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We examine fish invasions in the south-eastern Mediterranean as a model system for the invasibility of open coasts and provide perspectives through a review of global marine fish invasions.
South-eastern Mediterranean (Levant Sea).
We compare historical (1990–1994) and modern (2008–2011) trawl surveys from the Mediterranean continental shelf and upper slope of Israel to evaluate the relative abundance and biomass of Indo-Pacific fishes and their impact on diversity and trophic level (TrL). We examine resultant changes in community composition by both univariate and multivariate analyses, and compliment this study with a critical global review of open coast marine fish invasions.
A staggering 55 Indo-Pacific fish species have established permanent populations in the Mediterranean in the last 142 years, more than any other marine ecosystem. This process is accelerating with 13 of 27 new arrivals having established in the 21st century alone. Invasive fish biomass and abundance proportions in the shallow open coast have doubled in just two decades and today the Levantine ecosystem is dominated by non-native species. This proliferation has resulted in significant declines of some indigenous species, some to near extirpation levels.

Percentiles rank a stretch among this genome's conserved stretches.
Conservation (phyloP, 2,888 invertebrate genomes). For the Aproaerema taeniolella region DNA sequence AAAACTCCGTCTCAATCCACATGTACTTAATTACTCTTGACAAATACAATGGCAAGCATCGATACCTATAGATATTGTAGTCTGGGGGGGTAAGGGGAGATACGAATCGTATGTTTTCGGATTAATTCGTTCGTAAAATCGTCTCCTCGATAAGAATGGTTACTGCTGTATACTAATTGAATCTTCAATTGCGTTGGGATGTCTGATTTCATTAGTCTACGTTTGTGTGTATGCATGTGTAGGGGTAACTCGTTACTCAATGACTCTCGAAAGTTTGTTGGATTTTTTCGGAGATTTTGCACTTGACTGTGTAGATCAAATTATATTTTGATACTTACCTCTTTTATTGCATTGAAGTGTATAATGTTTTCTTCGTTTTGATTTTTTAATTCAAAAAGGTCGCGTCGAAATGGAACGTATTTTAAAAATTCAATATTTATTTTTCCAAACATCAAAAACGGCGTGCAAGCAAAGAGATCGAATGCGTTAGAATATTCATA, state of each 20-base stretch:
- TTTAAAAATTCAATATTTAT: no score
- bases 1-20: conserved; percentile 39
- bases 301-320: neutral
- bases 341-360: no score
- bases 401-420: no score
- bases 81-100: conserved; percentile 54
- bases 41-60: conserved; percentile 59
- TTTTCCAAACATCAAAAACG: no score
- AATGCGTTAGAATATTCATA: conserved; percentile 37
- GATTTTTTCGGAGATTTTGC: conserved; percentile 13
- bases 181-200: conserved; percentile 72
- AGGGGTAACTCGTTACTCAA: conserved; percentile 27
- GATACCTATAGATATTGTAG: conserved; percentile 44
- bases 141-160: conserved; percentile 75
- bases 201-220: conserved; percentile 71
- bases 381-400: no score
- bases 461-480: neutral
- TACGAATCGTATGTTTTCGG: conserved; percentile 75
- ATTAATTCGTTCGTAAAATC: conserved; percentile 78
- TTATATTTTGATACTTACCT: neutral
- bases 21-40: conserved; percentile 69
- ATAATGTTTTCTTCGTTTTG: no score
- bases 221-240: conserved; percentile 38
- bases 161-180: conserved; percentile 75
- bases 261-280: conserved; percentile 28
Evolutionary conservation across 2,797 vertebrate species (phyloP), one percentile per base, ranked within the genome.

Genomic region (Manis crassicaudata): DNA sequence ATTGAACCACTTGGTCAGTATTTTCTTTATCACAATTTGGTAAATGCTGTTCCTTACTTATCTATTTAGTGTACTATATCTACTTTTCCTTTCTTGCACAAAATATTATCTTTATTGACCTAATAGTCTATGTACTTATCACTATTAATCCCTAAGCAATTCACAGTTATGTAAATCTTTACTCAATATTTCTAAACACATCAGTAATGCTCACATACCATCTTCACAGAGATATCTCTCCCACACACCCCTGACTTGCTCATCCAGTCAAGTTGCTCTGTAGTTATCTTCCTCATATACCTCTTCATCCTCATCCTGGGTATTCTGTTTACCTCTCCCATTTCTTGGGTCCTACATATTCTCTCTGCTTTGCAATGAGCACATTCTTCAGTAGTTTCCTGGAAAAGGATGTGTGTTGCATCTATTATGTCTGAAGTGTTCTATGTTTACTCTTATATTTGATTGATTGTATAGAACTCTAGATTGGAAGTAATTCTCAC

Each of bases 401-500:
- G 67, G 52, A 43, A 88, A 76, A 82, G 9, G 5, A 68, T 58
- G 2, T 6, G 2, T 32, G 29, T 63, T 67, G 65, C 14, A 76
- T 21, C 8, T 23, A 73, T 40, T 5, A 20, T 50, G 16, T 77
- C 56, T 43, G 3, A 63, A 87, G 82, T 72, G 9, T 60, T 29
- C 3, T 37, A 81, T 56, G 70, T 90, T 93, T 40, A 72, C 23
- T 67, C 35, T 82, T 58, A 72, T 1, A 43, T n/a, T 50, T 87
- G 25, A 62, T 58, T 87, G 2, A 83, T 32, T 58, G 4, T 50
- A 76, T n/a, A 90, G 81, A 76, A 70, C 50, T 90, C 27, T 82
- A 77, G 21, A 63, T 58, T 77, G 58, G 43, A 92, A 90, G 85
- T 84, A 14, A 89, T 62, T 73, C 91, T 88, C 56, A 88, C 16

Here, we show that non-estuarine ecosystems are much more susceptible to large-scale invasion pressures than previously thought. Our results place invasion in the same category with overexploitation, habitat destruction and pollution, processes normally considered as much more critical perturbations to coastal fish communities. We propose that despite these irreversible alterations, invasions have masked overall TrL changes and diversity declines by replacing native fish with invasives of similar ecological position. As species extirpations increase, we anticipate further declines in indigenous biomass, abundance and diversity in the Mediterranean Sea.